The Apex court also turned down the Central Government plea that the proportion of SC/ST to the population of India shall be considered for determining whether they are adequately represented in promotional posts.

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Information can’t be denied under RTI Act: P&HHC

The Punjab and Haryana High Court has recently ruled that right to information cannot be denied under the Right to Information Act merely because a statutory mechanism is evolved and prescribed under a different Act where alternative procedure and conditions are prescribed.

“The right to information, thus, cannot be denied under the RTI Act merely because a statutory mechanism is evolved and prescribed under an Act, which is also applicable, obliging a public authority to share the same by following a prescribed procedure subject to fulfillment of prescribed conditions”, the Court said.

The Court said that if there being no inconsistency under the RTI Act and the provisions of the other statute/law, the option and prerogative is with the citizen to select and choose to exercise his right under such Act/law or the RTI Act.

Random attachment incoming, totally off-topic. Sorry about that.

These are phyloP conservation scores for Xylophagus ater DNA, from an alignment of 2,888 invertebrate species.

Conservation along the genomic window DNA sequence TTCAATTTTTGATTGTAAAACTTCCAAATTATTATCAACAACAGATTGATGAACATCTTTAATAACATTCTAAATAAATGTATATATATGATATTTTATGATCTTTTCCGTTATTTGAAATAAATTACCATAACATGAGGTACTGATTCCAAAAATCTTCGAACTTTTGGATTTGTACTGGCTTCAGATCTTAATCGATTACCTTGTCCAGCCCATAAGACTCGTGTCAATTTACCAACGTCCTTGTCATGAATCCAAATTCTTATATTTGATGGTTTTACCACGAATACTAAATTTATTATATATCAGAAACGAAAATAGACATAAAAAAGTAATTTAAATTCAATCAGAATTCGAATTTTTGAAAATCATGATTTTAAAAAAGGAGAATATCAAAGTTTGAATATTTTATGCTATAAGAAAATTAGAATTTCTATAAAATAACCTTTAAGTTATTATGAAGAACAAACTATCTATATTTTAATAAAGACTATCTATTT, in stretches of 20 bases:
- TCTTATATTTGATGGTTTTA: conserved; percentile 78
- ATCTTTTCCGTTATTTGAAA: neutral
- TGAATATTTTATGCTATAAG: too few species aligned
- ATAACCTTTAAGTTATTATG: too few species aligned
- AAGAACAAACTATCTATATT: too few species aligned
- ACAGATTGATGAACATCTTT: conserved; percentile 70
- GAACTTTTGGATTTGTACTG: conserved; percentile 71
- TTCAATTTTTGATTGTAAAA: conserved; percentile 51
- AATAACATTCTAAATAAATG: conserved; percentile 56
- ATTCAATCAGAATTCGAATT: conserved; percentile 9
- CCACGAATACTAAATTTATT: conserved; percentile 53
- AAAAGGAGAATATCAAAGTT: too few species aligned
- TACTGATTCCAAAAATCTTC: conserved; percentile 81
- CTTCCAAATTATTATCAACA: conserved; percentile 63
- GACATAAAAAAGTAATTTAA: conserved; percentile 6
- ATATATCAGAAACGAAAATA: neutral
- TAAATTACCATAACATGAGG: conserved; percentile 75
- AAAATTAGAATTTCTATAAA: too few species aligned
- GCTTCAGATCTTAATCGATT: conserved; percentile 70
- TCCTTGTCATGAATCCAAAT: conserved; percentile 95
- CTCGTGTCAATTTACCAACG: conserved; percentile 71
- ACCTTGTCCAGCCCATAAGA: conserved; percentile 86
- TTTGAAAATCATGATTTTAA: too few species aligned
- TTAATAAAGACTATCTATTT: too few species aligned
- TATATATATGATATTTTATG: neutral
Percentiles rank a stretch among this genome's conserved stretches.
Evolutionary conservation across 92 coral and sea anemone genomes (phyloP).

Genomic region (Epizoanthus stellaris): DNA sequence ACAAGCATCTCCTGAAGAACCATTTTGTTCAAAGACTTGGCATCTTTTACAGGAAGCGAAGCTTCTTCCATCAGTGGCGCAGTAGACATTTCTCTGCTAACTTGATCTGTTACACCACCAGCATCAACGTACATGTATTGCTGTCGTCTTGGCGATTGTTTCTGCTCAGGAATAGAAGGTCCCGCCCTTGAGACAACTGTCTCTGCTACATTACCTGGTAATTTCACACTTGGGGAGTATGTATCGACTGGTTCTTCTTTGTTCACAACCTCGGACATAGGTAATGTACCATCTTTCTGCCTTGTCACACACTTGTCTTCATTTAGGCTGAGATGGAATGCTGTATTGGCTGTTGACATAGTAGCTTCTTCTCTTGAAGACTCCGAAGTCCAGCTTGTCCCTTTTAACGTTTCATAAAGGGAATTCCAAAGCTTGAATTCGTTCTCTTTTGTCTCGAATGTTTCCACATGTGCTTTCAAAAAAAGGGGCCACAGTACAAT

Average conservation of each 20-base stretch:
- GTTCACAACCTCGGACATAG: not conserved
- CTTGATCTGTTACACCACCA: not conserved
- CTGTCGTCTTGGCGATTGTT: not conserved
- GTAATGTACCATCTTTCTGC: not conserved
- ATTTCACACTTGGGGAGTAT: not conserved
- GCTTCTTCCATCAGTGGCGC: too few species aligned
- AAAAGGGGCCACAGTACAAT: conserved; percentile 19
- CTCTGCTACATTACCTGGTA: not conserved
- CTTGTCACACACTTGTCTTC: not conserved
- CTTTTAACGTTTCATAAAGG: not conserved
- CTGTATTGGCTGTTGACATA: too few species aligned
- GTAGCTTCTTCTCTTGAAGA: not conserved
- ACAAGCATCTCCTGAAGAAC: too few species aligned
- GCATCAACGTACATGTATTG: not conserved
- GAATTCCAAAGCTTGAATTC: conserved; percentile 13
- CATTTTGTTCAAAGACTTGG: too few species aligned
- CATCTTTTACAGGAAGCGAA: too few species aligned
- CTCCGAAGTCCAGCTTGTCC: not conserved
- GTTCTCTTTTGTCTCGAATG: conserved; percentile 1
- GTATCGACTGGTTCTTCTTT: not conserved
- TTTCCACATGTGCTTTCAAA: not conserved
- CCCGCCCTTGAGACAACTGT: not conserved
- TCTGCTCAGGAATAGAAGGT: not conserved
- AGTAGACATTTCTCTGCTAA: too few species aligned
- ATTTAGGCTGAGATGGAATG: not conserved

Even in case of any inconsistency between the provisions of RTI Act and other Act/law, the RTI Act shall prevail, the Court added.

However, the Court said that that the information under the RTI Act can only be denied if the same is exempted from disclosure of information under the provisions of RTI Act itself such as Sections 8, 9 and 11 thereof.

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Accused entitled to get bail as per law: SC

The Supreme Court of India has ruled that an accused is entitled to get bail under Code of Criminal Procedure even though the charge sheet filed by police was returned by the lower court on technical reasons.

“The fact of the matter is that as on completion of 90 days of prescribed period under Section 167 of the Code there were no papers of investigation before the concerned Magistrate. The accused were thus denied of protection established by law. The issue of their custody had to be considered on merits by the concerned Magistrate and they could not be simply remanded to custody dehors such consideration”, the Court said.

In the instant case, police filed the charge sheet just before the expiry of 90 days period before the court but the Magistrate returned the charge sheet being not in compliance with the orders of the High Court.

The Court also mentioned that even the High Courts have no power to extend the prescribed time period under the law within which the investigation must be completed.

“The provisions of the Code do not empower anyone to extend the period within which the investigation must be completed nor does it admit of any such eventuality”, the Court opined.